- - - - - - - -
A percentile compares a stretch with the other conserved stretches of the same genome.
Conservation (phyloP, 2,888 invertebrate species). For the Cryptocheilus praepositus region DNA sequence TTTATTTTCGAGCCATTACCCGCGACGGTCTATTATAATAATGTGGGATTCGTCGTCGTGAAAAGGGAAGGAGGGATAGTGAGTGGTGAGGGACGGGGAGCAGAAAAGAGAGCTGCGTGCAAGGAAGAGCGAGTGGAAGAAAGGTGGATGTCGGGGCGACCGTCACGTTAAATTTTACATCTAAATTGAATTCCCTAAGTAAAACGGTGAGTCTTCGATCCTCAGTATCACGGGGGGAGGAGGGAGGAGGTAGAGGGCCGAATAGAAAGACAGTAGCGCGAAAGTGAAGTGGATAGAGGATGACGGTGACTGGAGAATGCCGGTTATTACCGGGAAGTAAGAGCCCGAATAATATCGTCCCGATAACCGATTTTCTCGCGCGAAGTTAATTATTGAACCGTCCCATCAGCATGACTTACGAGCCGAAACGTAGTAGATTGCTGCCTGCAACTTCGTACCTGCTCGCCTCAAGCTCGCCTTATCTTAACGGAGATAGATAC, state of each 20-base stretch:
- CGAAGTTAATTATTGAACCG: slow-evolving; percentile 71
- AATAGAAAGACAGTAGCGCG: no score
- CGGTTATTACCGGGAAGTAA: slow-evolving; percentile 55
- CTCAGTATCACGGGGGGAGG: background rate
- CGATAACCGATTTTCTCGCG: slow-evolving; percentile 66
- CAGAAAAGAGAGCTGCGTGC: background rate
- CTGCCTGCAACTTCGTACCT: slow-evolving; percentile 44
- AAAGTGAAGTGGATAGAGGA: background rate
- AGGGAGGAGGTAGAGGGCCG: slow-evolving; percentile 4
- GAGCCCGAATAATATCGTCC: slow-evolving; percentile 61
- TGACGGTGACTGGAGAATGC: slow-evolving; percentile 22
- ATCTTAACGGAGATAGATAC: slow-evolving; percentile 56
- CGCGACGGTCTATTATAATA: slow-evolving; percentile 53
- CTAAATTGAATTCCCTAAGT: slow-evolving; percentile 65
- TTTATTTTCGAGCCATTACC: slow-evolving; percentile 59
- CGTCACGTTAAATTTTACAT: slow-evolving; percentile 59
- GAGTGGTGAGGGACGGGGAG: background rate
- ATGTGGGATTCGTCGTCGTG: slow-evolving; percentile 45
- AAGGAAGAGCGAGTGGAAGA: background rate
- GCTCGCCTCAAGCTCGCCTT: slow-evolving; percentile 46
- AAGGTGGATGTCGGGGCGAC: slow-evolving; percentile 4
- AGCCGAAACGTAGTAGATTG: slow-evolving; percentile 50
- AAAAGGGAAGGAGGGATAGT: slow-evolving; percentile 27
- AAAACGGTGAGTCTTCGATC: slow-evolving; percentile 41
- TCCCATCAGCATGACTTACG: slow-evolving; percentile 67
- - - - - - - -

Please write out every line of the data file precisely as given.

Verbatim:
A percentile compares a stretch with the other conserved stretches of the same genome.
Conservation (phyloP, 2,888 invertebrate species). For the Cryptocheilus praepositus region DNA sequence TTTATTTTCGAGCCATTACCCGCGACGGTCTATTATAATAATGTGGGATTCGTCGTCGTGAAAAGGGAAGGAGGGATAGTGAGTGGTGAGGGACGGGGAGCAGAAAAGAGAGCTGCGTGCAAGGAAGAGCGAGTGGAAGAAAGGTGGATGTCGGGGCGACCGTCACGTTAAATTTTACATCTAAATTGAATTCCCTAAGTAAAACGGTGAGTCTTCGATCCTCAGTATCACGGGGGGAGGAGGGAGGAGGTAGAGGGCCGAATAGAAAGACAGTAGCGCGAAAGTGAAGTGGATAGAGGATGACGGTGACTGGAGAATGCCGGTTATTACCGGGAAGTAAGAGCCCGAATAATATCGTCCCGATAACCGATTTTCTCGCGCGAAGTTAATTATTGAACCGTCCCATCAGCATGACTTACGAGCCGAAACGTAGTAGATTGCTGCCTGCAACTTCGTACCTGCTCGCCTCAAGCTCGCCTTATCTTAACGGAGATAGATAC, state of each 20-base stretch:
- CGAAGTTAATTATTGAACCG: slow-evolving; percentile 71
- AATAGAAAGACAGTAGCGCG: no score
- CGGTTATTACCGGGAAGTAA: slow-evolving; percentile 55
- CTCAGTATCACGGGGGGAGG: background rate
- CGATAACCGATTTTCTCGCG: slow-evolving; percentile 66
- CAGAAAAGAGAGCTGCGTGC: background rate
- CTGCCTGCAACTTCGTACCT: slow-evolving; percentile 44
- AAAGTGAAGTGGATAGAGGA: background rate
- AGGGAGGAGGTAGAGGGCCG: slow-evolving; percentile 4
- GAGCCCGAATAATATCGTCC: slow-evolving; percentile 61
- TGACGGTGACTGGAGAATGC: slow-evolving; percentile 22
- ATCTTAACGGAGATAGATAC: slow-evolving; percentile 56
- CGCGACGGTCTATTATAATA: slow-evolving; percentile 53
- CTAAATTGAATTCCCTAAGT: slow-evolving; percentile 65
- TTTATTTTCGAGCCATTACC: slow-evolving; percentile 59
- CGTCACGTTAAATTTTACAT: slow-evolving; percentile 59
- GAGTGGTGAGGGACGGGGAG: background rate
- ATGTGGGATTCGTCGTCGTG: slow-evolving; percentile 45
- AAGGAAGAGCGAGTGGAAGA: background rate
- GCTCGCCTCAAGCTCGCCTT: slow-evolving; percentile 46
- AAGGTGGATGTCGGGGCGAC: slow-evolving; percentile 4
- AGCCGAAACGTAGTAGATTG: slow-evolving; percentile 50
- AAAAGGGAAGGAGGGATAGT: slow-evolving; percentile 27
- AAAACGGTGAGTCTTCGATC: slow-evolving; percentile 41
- TCCCATCAGCATGACTTACG: slow-evolving; percentile 67